Re: 2.10 release notes

On Sun, 2005-02-06 at 14:48 +0100, Claus Schwarm wrote: 
> Hi,
> first, thanks very much for the answer. :-)
> You've asked for critic about the last release notes. I'll concentrate
> on the 2.8 release if you don't mind, including the press release.
> Forgive me any mistakes. I don't follow the releases very closely due to
> being a Debian user.
> Release notes
> -------------
>  * First of all, the webpage menu on the right changed after I clicked
> the link for the release notes, but I didn't see that. As a result, I
> thought the release notes is just the first page. That appeared to be a
> little bit short. A finishing sentence like "The next pages show ... "
> or "Read on to learn more about ...." would be helpful.

Very good point. 

>  * In general, the important stuff (What's new?) is on a single page,
> while the rest of the pages is just uninteresting stuff
> (Internationalization, Standards Compliance, Looking to GNOME 2.xx and
> Beyond, Getting Involved.) A re-organization might be useful, especially
> if we point the press to it. Internationalization, Standards Compliance,
> and Docs could be combined into "Base features" or something alike.

Or maybe it's good to list them as major points 

>  * I'm not used to bugzilla: Is there any way to generate numbers from
> it? Such as "234 feature requests, 5685 bugs, as well
> as 23 potential security issues have been fixed"?

Yes. We usually try to do that, but the relevant people did not have
time for 2.8.

>  * Concerning "Installation of GNOME 2.8": If we want people to use
> GARNOME, we should present the information earlier. Too much to scroll
> to get there.

We don't want people to build stable stuff from source at all, and we
don't pretend that there is any easy way for people to do it, and I
think we make that clear. The placement of Garnome on that page is not
ideal, but I fear that we'd be encouraging people to use it if we put it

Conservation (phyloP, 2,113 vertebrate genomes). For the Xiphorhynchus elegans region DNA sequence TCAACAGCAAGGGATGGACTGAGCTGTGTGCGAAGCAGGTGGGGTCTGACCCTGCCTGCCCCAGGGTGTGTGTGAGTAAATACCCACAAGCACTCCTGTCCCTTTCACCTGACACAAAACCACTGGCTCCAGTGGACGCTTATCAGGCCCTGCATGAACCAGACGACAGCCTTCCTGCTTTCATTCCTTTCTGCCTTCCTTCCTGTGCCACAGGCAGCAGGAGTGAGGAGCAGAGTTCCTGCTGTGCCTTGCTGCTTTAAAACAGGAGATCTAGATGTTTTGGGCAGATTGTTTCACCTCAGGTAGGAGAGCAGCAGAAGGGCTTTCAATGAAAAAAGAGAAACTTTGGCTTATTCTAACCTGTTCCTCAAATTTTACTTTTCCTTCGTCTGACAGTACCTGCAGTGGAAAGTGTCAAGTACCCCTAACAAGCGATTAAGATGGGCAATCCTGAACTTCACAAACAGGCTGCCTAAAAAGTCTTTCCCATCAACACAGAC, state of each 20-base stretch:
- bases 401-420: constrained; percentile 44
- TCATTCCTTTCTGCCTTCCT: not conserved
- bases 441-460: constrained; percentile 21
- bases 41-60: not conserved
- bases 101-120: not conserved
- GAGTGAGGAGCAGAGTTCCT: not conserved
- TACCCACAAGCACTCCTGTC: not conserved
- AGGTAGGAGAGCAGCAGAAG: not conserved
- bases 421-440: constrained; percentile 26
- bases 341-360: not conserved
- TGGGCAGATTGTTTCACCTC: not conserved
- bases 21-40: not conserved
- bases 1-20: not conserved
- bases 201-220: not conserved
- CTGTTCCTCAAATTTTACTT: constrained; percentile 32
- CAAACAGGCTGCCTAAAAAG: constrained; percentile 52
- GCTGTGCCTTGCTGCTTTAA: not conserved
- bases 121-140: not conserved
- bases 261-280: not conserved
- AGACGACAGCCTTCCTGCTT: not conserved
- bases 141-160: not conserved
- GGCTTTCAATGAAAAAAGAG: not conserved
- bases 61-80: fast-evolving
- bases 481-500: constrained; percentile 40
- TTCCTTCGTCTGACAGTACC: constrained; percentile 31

at the top. I'd prefer not to mention it at all, and add a link to our
"testing" pages for unstable GNOME for people who really want to get
into all that. 

>  * I missed version numbers on the dependency list.

We should link to the release directories with the tarballs themselves
here as well as from the first page.

>  * In fact, I had the impression that the description is stripped down
> for newbies. People that read release notes are used to read funny
> words, such as HAL. As long as these are explained, this is no
> problem. It even adds a technical touch which makes it more exciting.

Personally, I think we are aiming at users, not developers, and I think
that users will stop reading quite soon after they read one or two words
that they don't understand, or that they don't find interesting. 

This is meant to be targeted at the silent majority of people who don't
read gnomedesktop or The people who do will know
what's happening anyway.

>  * Network features could be explained in more common words. I might be
> mistaken but desktop users usually don't know about LANs, and I don't
> expect all journalists to know how this works. "This allows you to view
> locally-available shares in your Network view." means nothing to me if I
> don't know what "shares" are.

Yes, good point.

>  Is this the same as "This allows you to
> share files and directories on your local harddisk with others
> via a network."?
>  * "What's new" seems to follow a certain layout: Desktop, Control
> Center, Applications, System Administration, and Platform Improvements.
> "New applications" is probably the most important news. Organize
> accordingly.
> Press release
> -------------
>  * The quotes are usual boring management talk.

Yes, we couldn't get approval for real quotes in time, so we had to make
up some generic quotes that the individuals could not possible disagree

However, I think quotes are what get printed, so quotes are a good way
to restate our major advantages. It's best to do that well though.

>  Quotes are used not just
> for convinience to journalists, but also to get a little bit of "spirit"
> in a press release.

I agree.

>  But developers are expected to be emotional about
> their own work. Jeff Waugh's quotes at the zdnet article are much better
> [1].
>  * Standard stuff ("GNOME is supported [...] worldwide.") should be in
> the "about" paragraph.

Yeah, I guess so.

>  * Concentrate on a short list of exciting topics, not a boring list of
> stuff that's new.

But this is all about what's new.

>  Example: "The ability to develop GNOME software in
> C++, Java, Perl, and Python, as well as C." This reads as if it's usual
> to be able to use all these languages. AFAIK,  this is not the case.
> I miss the news factor in such sentences.

I don't quite understand. Maybe you could suggest a rewording. 

>  * Do we translate press releases?

No, but that's a very good suggestion. If we finish it early enough this time then I'll ask the internationalization team to provide translations.

>  Does the Novell wire includes
> national press?

You mean non-US press? I'll ask Leslie Proctor.

> This is all I can think of right now. I sure, other members of the list
> can add more suggestions.


Murray Cumming
murrayc murrayc com

[Date Prev][Date Next]   [Thread Prev][Thread Next]   [Thread Index] [Date Index] [Author Index]